As part of the DoD Protected Critical Infrastructure Program (CIP) and under NDAA FY22, DoD will map all mission-relevant terrain in cyberspace for Defense Critical Assets (DCA’s) and Task Critical Assets (TCA’s), across information technology IT and OT systems.3

“There are actions that can be taken now, inaction is not an option, starting somewhere with whatever level of resources you have is pretty important to get the path forward. You make the case by tying it to the mission. The OT connections to the mission platforms that reside on these installations and infrastructure can make or break our ability to respond.”

Daryl Haegley, Director of Control Systems, US DoD

United States Cyber Command (USCYBERCOM) will revise Joint Forces Headquarters-Department of Defense Information Network’s (JFHQ-DODIN’s) cybersecurity posture ensuring visibility of OT. With that USCYBERCOM must also ensure OT cyber defense is incorporated into training for the Cyberspace Operations Forces, including development of a joint training curriculum, tradecraft, and operational constructs that support OT-focused Cyberspace Operations Forces.3

The military departments (MILDEPS) have been tasked to make essential investments in OT that support the cyber defense of forces, facilities, and critical infrastructure.3

The Secretary of Defense is responsible for finalizing the Office of Secretary of Defense (OSD) roles and responsibilities overseeing OT cybersecurity across the Department; and defining funding needs to support remediation of cybersecurity gaps in DOD OT.3

How Dragos Can Help

During 2021, Dragos uncovered that 86% of its services customers had limited to no visibility into their ICS environment.2 There is no way to copy IT solutions into OT environments and achieve a successful level of security. The NDAA, in a way, recognizes this concept given references to OT specific requirements that must now be met across the DoD and United States Government.

Dragos offers capabilities that enable customers to build a more defensible architecture through an OT continuous monitoring solution (CMS), such as the Dragos Platform. A CMS ensures customers achieve and maintain full visibility across their OT environment. Additionally, Dragos enables more efficient and effective prioritization and management of OT vulnerabilities.

Dragos also supports customers through a variety of Professional Services offerings such as tabletop exercises, architecture reviews, incident response vulnerability assessments, and penetration testing. Tabletop exercises can assist customers in testing their incident response plan through customized scenarios, while architecture reviews provide a comprehensive topology review intended to eliminate vulnerabilities and make recommendations that improve a customer’s overall OT security posture.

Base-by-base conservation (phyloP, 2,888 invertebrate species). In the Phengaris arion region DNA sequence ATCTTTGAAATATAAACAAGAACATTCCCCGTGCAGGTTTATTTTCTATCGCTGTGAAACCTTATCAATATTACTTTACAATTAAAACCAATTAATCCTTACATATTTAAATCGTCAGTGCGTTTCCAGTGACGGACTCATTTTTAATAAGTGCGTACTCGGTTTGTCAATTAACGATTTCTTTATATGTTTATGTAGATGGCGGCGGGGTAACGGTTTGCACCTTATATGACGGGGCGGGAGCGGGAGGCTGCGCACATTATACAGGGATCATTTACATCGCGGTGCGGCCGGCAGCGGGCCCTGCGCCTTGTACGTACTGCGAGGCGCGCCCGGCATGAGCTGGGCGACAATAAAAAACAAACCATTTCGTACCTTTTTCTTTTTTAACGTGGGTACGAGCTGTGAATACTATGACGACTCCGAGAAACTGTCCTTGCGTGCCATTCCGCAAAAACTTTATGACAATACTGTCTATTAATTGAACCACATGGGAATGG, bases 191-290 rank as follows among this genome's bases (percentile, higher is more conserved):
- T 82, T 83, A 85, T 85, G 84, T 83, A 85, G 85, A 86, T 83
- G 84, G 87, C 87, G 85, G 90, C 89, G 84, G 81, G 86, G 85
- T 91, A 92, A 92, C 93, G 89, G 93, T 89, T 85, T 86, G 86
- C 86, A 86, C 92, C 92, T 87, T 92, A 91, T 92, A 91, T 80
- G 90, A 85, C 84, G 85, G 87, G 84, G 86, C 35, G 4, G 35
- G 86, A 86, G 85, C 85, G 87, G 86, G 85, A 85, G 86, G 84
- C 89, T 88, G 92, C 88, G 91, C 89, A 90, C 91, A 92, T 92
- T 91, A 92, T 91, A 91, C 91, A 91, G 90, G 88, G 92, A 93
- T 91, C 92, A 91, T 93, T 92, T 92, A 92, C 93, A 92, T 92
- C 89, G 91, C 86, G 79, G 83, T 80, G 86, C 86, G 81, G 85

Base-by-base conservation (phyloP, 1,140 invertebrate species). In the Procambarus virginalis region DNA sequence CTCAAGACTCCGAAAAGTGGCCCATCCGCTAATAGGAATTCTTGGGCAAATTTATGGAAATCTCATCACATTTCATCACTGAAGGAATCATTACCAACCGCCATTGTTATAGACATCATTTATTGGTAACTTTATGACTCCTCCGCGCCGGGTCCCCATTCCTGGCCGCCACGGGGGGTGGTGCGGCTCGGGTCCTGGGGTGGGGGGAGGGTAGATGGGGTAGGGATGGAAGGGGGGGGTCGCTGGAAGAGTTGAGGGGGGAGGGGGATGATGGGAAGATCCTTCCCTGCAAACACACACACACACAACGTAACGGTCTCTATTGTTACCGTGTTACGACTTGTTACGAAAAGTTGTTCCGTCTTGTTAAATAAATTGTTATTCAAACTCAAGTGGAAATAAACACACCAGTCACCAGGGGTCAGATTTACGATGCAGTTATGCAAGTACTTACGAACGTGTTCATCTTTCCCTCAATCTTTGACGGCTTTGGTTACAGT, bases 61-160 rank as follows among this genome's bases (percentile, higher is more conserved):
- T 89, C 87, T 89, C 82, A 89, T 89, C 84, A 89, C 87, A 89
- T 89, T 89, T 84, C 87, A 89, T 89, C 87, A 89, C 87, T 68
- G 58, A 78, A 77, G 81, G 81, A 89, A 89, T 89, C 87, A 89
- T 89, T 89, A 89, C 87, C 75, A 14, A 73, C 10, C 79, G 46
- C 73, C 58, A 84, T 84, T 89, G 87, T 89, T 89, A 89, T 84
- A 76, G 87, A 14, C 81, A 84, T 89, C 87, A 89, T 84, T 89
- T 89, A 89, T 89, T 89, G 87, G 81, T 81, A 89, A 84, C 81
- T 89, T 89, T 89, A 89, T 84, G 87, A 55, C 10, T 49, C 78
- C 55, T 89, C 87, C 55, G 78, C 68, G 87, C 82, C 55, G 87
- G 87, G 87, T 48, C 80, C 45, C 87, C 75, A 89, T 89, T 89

“Focus needs to be on resilience, recommend doing tabletop exercises minimum, but make folks aware you cannot operate without these things.”

Daryl Haegley

Any ICS/OT training requirements can also be met through our Dragos 5-Day OT Training Course. Dragos stands willing and ready to assist our government partners and customers with their OT cybersecurity objectives to ensure the safety and security of people, processes, and technology.

Learn more about Dragos product and services offerings targeted to industrial ICS/OT environments at: dragos.com.

Provide Feedback for Future Webinars

We’re calling on all ICS/OT defenders to share what topics they would like to see on future segments of the Dragos Federal Webinar Series. Your opinion will help shape our programming and we appreciate your feedback in this quick, 1-minute survey.

Share your opinion on our future webinar presentations now.
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References

1. C. Hebdon, P. Rosen, K. Growley, E. Wolff, M. Lerner, and M. Gruden, “Cybersecurity provisions proliferate in the National Defense Authorization Act,” Crowell & Moring LLP, 10-Jan-2022. [Online]. Available: https://www.crowell.com/NewsEvents/AlertsNewsletters/all/Cybersecurity-Provisions-Proliferate-in-the-National-Defense-Authorization-Act. [Accessed: 02-Mar-2022].

2. Dragos, “Dragos ICS/OT Cybersecurity Year In Review 2021.” Dragos, 01-Mar-2022.

3. J. Slye (2021, December 16). Defense cybersecurity provisions in the final 2022 National Defense Authorization Act – GovWin IQ. Welcome to GovWin.  https://iq.govwin.com/neo/marketAnalysis/view/Defense-Cybersecurity-Provisions-in-the-Final-2022-National-Defense-Authorization-Act/6310?researchTypeId=1&researchMarket=

4. Armed-Services.Senate.gov, “Summary of the Fiscal Year 2022 National Defense Authorization Act,” Armed-Services.Senate.Gov, Jan-2022. [Online]. Available: https://www.armed-services.senate.gov/imo/media/doc/FY22%20NDAA%20Agreement%20Summary.pdf.